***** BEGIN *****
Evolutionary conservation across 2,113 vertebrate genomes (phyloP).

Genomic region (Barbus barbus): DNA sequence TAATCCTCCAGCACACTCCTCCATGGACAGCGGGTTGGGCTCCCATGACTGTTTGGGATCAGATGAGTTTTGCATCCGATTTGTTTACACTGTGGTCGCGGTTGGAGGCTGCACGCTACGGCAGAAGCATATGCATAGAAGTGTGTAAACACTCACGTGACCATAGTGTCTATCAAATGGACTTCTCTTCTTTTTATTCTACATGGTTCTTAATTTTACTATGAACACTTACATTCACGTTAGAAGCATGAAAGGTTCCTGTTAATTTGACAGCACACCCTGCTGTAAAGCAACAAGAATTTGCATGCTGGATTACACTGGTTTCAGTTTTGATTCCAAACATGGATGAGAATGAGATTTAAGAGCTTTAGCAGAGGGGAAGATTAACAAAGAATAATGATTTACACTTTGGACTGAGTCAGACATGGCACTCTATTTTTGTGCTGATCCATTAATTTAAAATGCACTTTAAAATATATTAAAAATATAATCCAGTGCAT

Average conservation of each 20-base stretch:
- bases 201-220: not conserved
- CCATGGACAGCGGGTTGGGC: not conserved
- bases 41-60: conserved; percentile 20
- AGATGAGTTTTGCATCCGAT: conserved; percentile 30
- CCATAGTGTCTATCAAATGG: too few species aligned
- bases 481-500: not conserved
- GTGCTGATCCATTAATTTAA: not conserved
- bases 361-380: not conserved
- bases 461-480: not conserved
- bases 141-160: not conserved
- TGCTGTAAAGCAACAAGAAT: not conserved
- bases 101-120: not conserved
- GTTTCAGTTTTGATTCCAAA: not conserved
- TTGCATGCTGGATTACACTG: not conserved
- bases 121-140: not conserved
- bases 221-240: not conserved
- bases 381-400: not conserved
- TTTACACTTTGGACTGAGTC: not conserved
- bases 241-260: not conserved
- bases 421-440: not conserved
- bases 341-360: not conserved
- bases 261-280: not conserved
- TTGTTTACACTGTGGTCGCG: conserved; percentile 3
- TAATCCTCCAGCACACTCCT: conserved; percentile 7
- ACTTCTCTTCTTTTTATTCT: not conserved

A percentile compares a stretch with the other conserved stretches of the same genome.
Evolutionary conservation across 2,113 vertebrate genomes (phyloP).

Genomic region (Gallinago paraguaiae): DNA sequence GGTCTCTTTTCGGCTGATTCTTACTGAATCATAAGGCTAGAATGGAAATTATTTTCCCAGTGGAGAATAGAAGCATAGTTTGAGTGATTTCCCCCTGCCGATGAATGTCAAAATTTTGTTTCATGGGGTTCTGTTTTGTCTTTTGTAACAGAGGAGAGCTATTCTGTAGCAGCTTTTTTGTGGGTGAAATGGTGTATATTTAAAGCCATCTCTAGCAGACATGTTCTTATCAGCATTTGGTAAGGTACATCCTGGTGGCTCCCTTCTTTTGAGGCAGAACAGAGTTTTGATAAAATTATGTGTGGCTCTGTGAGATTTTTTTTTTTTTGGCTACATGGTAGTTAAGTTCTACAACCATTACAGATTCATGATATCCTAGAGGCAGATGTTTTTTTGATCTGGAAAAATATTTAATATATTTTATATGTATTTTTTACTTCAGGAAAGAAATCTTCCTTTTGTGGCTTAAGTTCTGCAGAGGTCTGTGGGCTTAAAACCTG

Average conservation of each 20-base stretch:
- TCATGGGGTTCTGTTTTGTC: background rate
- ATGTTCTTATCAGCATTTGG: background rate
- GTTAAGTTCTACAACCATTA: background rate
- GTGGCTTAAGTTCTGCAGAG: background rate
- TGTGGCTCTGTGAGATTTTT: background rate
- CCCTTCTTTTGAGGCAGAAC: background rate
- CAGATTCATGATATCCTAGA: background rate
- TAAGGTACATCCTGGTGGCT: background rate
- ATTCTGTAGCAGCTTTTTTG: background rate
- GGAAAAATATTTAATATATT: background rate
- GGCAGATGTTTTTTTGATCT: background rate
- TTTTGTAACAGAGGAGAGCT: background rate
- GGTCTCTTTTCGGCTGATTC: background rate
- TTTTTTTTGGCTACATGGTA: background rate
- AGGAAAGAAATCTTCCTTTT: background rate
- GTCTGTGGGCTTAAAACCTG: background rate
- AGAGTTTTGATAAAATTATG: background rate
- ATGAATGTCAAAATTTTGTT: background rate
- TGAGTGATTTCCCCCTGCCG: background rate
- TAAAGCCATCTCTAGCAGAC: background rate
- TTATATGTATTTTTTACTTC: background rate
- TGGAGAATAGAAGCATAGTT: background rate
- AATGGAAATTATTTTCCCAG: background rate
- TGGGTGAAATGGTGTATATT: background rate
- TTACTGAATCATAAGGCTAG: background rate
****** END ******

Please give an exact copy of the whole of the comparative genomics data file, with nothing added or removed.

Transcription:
Evolutionary conservation across 2,113 vertebrate genomes (phyloP).

Genomic region (Barbus barbus): DNA sequence TAATCCTCCAGCACACTCCTCCATGGACAGCGGGTTGGGCTCCCATGACTGTTTGGGATCAGATGAGTTTTGCATCCGATTTGTTTACACTGTGGTCGCGGTTGGAGGCTGCACGCTACGGCAGAAGCATATGCATAGAAGTGTGTAAACACTCACGTGACCATAGTGTCTATCAAATGGACTTCTCTTCTTTTTATTCTACATGGTTCTTAATTTTACTATGAACACTTACATTCACGTTAGAAGCATGAAAGGTTCCTGTTAATTTGACAGCACACCCTGCTGTAAAGCAACAAGAATTTGCATGCTGGATTACACTGGTTTCAGTTTTGATTCCAAACATGGATGAGAATGAGATTTAAGAGCTTTAGCAGAGGGGAAGATTAACAAAGAATAATGATTTACACTTTGGACTGAGTCAGACATGGCACTCTATTTTTGTGCTGATCCATTAATTTAAAATGCACTTTAAAATATATTAAAAATATAATCCAGTGCAT

Average conservation of each 20-base stretch:
- bases 201-220: not conserved
- CCATGGACAGCGGGTTGGGC: not conserved
- bases 41-60: conserved; percentile 20
- AGATGAGTTTTGCATCCGAT: conserved; percentile 30
- CCATAGTGTCTATCAAATGG: too few species aligned
- bases 481-500: not conserved
- GTGCTGATCCATTAATTTAA: not conserved
- bases 361-380: not conserved
- bases 461-480: not conserved
- bases 141-160: not conserved
- TGCTGTAAAGCAACAAGAAT: not conserved
- bases 101-120: not conserved
- GTTTCAGTTTTGATTCCAAA: not conserved
- TTGCATGCTGGATTACACTG: not conserved
- bases 121-140: not conserved
- bases 221-240: not conserved
- bases 381-400: not conserved
- TTTACACTTTGGACTGAGTC: not conserved
- bases 241-260: not conserved
- bases 421-440: not conserved
- bases 341-360: not conserved
- bases 261-280: not conserved
- TTGTTTACACTGTGGTCGCG: conserved; percentile 3
- TAATCCTCCAGCACACTCCT: conserved; percentile 7
- ACTTCTCTTCTTTTTATTCT: not conserved

A percentile compares a stretch with the other conserved stretches of the same genome.
Evolutionary conservation across 2,113 vertebrate genomes (phyloP).

Genomic region (Gallinago paraguaiae): DNA sequence GGTCTCTTTTCGGCTGATTCTTACTGAATCATAAGGCTAGAATGGAAATTATTTTCCCAGTGGAGAATAGAAGCATAGTTTGAGTGATTTCCCCCTGCCGATGAATGTCAAAATTTTGTTTCATGGGGTTCTGTTTTGTCTTTTGTAACAGAGGAGAGCTATTCTGTAGCAGCTTTTTTGTGGGTGAAATGGTGTATATTTAAAGCCATCTCTAGCAGACATGTTCTTATCAGCATTTGGTAAGGTACATCCTGGTGGCTCCCTTCTTTTGAGGCAGAACAGAGTTTTGATAAAATTATGTGTGGCTCTGTGAGATTTTTTTTTTTTTGGCTACATGGTAGTTAAGTTCTACAACCATTACAGATTCATGATATCCTAGAGGCAGATGTTTTTTTGATCTGGAAAAATATTTAATATATTTTATATGTATTTTTTACTTCAGGAAAGAAATCTTCCTTTTGTGGCTTAAGTTCTGCAGAGGTCTGTGGGCTTAAAACCTG

Average conservation of each 20-base stretch:
- TCATGGGGTTCTGTTTTGTC: background rate
- ATGTTCTTATCAGCATTTGG: background rate
- GTTAAGTTCTACAACCATTA: background rate
- GTGGCTTAAGTTCTGCAGAG: background rate
- TGTGGCTCTGTGAGATTTTT: background rate
- CCCTTCTTTTGAGGCAGAAC: background rate
- CAGATTCATGATATCCTAGA: background rate
- TAAGGTACATCCTGGTGGCT: background rate
- ATTCTGTAGCAGCTTTTTTG: background rate
- GGAAAAATATTTAATATATT: background rate
- GGCAGATGTTTTTTTGATCT: background rate
- TTTTGTAACAGAGGAGAGCT: background rate
- GGTCTCTTTTCGGCTGATTC: background rate
- TTTTTTTTGGCTACATGGTA: background rate
- AGGAAAGAAATCTTCCTTTT: background rate
- GTCTGTGGGCTTAAAACCTG: background rate
- AGAGTTTTGATAAAATTATG: background rate
- ATGAATGTCAAAATTTTGTT: background rate
- TGAGTGATTTCCCCCTGCCG: background rate
- TAAAGCCATCTCTAGCAGAC: background rate
- TTATATGTATTTTTTACTTC: background rate
- TGGAGAATAGAAGCATAGTT: background rate
- AATGGAAATTATTTTCCCAG: background rate
- TGGGTGAAATGGTGTATATT: background rate
- TTACTGAATCATAAGGCTAG: background rate